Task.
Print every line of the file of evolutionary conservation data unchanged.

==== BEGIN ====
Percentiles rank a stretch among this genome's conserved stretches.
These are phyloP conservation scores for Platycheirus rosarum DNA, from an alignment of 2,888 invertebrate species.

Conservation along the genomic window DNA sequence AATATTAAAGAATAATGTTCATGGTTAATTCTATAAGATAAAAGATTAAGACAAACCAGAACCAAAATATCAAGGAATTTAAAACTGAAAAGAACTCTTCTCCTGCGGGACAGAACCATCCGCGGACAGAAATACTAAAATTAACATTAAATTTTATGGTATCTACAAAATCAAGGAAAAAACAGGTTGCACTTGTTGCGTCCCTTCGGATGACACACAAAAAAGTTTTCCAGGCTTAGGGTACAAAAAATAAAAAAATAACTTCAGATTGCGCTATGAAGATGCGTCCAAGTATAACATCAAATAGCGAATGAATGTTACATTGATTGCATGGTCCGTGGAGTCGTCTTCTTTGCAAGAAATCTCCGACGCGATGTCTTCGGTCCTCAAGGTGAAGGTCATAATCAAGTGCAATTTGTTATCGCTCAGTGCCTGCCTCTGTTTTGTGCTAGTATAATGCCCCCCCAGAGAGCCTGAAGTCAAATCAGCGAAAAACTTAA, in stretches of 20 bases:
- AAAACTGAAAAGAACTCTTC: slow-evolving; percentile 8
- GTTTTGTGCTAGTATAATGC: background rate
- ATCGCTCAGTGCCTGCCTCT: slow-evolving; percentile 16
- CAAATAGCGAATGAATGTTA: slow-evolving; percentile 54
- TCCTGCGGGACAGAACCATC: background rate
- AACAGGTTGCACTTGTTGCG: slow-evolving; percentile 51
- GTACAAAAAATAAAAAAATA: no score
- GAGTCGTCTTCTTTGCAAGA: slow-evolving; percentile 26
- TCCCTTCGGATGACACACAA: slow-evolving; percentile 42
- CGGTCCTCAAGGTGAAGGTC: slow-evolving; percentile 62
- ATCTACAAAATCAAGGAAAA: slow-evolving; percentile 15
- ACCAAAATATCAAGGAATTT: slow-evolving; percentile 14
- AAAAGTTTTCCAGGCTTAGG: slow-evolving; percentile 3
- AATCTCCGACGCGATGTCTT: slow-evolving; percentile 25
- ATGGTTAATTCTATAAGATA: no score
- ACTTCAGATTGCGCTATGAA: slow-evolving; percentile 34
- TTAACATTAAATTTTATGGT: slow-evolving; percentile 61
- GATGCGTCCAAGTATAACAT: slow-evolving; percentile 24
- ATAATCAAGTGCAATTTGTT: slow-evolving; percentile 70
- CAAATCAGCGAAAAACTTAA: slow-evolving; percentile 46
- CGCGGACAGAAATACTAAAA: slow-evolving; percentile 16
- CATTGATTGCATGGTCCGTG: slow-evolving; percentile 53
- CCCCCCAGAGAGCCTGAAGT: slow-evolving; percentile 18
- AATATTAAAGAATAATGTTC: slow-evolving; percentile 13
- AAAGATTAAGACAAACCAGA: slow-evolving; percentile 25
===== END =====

Percentiles rank a stretch among this genome's conserved stretches.
These are phyloP conservation scores for Platycheirus rosarum DNA, from an alignment of 2,888 invertebrate species.

Conservation along the genomic window DNA sequence AATATTAAAGAATAATGTTCATGGTTAATTCTATAAGATAAAAGATTAAGACAAACCAGAACCAAAATATCAAGGAATTTAAAACTGAAAAGAACTCTTCTCCTGCGGGACAGAACCATCCGCGGACAGAAATACTAAAATTAACATTAAATTTTATGGTATCTACAAAATCAAGGAAAAAACAGGTTGCACTTGTTGCGTCCCTTCGGATGACACACAAAAAAGTTTTCCAGGCTTAGGGTACAAAAAATAAAAAAATAACTTCAGATTGCGCTATGAAGATGCGTCCAAGTATAACATCAAATAGCGAATGAATGTTACATTGATTGCATGGTCCGTGGAGTCGTCTTCTTTGCAAGAAATCTCCGACGCGATGTCTTCGGTCCTCAAGGTGAAGGTCATAATCAAGTGCAATTTGTTATCGCTCAGTGCCTGCCTCTGTTTTGTGCTAGTATAATGCCCCCCCAGAGAGCCTGAAGTCAAATCAGCGAAAAACTTAA, in stretches of 20 bases:
- AAAACTGAAAAGAACTCTTC: slow-evolving; percentile 8
- GTTTTGTGCTAGTATAATGC: background rate
- ATCGCTCAGTGCCTGCCTCT: slow-evolving; percentile 16
- CAAATAGCGAATGAATGTTA: slow-evolving; percentile 54
- TCCTGCGGGACAGAACCATC: background rate
- AACAGGTTGCACTTGTTGCG: slow-evolving; percentile 51
- GTACAAAAAATAAAAAAATA: no score
- GAGTCGTCTTCTTTGCAAGA: slow-evolving; percentile 26
- TCCCTTCGGATGACACACAA: slow-evolving; percentile 42
- CGGTCCTCAAGGTGAAGGTC: slow-evolving; percentile 62
- ATCTACAAAATCAAGGAAAA: slow-evolving; percentile 15
- ACCAAAATATCAAGGAATTT: slow-evolving; percentile 14
- AAAAGTTTTCCAGGCTTAGG: slow-evolving; percentile 3
- AATCTCCGACGCGATGTCTT: slow-evolving; percentile 25
- ATGGTTAATTCTATAAGATA: no score
- ACTTCAGATTGCGCTATGAA: slow-evolving; percentile 34
- TTAACATTAAATTTTATGGT: slow-evolving; percentile 61
- GATGCGTCCAAGTATAACAT: slow-evolving; percentile 24
- ATAATCAAGTGCAATTTGTT: slow-evolving; percentile 70
- CAAATCAGCGAAAAACTTAA: slow-evolving; percentile 46
- CGCGGACAGAAATACTAAAA: slow-evolving; percentile 16
- CATTGATTGCATGGTCCGTG: slow-evolving; percentile 53
- CCCCCCAGAGAGCCTGAAGT: slow-evolving; percentile 18
- AATATTAAAGAATAATGTTC: slow-evolving; percentile 13
- AAAGATTAAGACAAACCAGA: slow-evolving; percentile 25